This one is the woman’s doing.
If somebody is ‘as mad as a hatter’ we say that they are completely insane; a fully fledged lunatic. The phrase is thought to have originated from the use of mercury in the making of hats in the 19th century. This was known to have affected the nervous systems of hatters, causing them to tremble and appear insane. In my mind I see them snuffling about their little shops dribbling and barking at shadows. The use of mercury compounds and the resulting effects are well-established – mercury poisoning is still known today as ‘Mad Hatter’s disease’. However, although it is clear that hatters often suffered trembling fits as a result of mercury poisoning, I can find little historical evidence to link hat making to the actual coining of the phrase ‘as mad as a hatter’.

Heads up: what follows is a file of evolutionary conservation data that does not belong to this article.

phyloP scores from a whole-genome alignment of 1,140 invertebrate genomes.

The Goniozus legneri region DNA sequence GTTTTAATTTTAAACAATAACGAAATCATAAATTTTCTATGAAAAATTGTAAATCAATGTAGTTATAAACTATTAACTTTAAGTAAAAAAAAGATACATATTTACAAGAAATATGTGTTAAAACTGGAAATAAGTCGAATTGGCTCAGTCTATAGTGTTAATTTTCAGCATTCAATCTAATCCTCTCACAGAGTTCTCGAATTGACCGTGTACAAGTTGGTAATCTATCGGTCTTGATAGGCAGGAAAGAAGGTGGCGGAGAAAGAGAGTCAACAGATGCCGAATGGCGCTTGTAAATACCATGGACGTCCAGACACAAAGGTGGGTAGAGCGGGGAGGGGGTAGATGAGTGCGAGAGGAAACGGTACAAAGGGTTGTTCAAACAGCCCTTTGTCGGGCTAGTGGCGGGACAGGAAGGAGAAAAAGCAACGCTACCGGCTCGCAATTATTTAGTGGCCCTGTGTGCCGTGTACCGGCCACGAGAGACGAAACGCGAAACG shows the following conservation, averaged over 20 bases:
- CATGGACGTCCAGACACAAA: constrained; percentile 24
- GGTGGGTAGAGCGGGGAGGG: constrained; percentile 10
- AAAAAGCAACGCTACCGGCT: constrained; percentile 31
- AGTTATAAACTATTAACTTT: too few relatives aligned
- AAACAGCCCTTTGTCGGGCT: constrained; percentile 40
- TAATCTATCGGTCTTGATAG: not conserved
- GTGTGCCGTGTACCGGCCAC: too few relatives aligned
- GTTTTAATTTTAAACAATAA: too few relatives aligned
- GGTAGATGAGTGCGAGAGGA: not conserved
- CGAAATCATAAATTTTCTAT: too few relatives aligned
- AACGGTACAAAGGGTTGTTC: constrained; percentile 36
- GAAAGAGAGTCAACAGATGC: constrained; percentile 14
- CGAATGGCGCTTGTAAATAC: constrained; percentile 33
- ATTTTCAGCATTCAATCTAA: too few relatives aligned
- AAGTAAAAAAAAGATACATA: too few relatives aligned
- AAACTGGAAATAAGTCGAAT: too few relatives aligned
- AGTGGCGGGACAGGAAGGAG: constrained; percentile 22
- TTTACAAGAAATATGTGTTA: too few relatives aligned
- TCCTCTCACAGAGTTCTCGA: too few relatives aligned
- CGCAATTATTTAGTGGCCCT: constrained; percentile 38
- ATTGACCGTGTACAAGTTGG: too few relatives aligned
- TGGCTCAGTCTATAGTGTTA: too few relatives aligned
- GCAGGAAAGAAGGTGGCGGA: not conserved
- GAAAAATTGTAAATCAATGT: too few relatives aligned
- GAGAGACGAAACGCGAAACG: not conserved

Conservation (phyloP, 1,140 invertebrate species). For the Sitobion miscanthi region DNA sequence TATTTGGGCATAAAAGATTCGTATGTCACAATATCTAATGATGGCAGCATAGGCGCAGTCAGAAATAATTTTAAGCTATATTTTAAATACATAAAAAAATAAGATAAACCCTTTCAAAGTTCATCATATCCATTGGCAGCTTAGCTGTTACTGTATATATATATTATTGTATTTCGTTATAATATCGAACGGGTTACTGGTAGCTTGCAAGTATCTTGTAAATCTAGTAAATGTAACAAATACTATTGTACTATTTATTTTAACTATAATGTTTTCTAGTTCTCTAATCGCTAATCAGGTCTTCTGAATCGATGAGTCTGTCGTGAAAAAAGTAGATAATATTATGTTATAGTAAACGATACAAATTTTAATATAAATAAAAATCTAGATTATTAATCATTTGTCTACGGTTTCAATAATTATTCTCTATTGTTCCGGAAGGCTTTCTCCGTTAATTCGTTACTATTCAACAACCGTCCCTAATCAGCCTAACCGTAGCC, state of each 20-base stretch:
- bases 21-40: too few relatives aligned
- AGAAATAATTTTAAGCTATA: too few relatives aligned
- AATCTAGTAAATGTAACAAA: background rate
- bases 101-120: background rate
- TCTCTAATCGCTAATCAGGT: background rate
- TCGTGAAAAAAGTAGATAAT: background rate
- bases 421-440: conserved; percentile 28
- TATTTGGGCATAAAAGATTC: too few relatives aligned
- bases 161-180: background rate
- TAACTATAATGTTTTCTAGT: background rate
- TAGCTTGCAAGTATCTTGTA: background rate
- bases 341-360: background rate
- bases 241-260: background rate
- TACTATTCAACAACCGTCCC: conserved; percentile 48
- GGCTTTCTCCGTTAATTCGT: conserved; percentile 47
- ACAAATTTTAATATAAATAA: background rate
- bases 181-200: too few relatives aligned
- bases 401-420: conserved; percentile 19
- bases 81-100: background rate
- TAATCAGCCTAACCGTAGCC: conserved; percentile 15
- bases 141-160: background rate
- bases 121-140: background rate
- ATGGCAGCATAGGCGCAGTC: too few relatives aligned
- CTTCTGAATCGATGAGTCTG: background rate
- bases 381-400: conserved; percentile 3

Incidentally, for the Mad Hatter in Alice’s Adventures in Wonderland Lewis Carroll may have taken his inspiration from Theophilus Carter, who was an Oxford cabinet maker and furniture dealer with a reputation for eccentric behaviour. The cap, or in Carter’s case the top hat, certainly fits. He was something of a ‘mad inventor’ and came up with the alarm-clock bed, which woke people by tipping the bed over. Carroll would have been familiar with the sight of Carter, in full top hat, outside his shop at 48 High Street, Oxford, where he lived in the 1850s – during the time that Carroll was an Oxford don.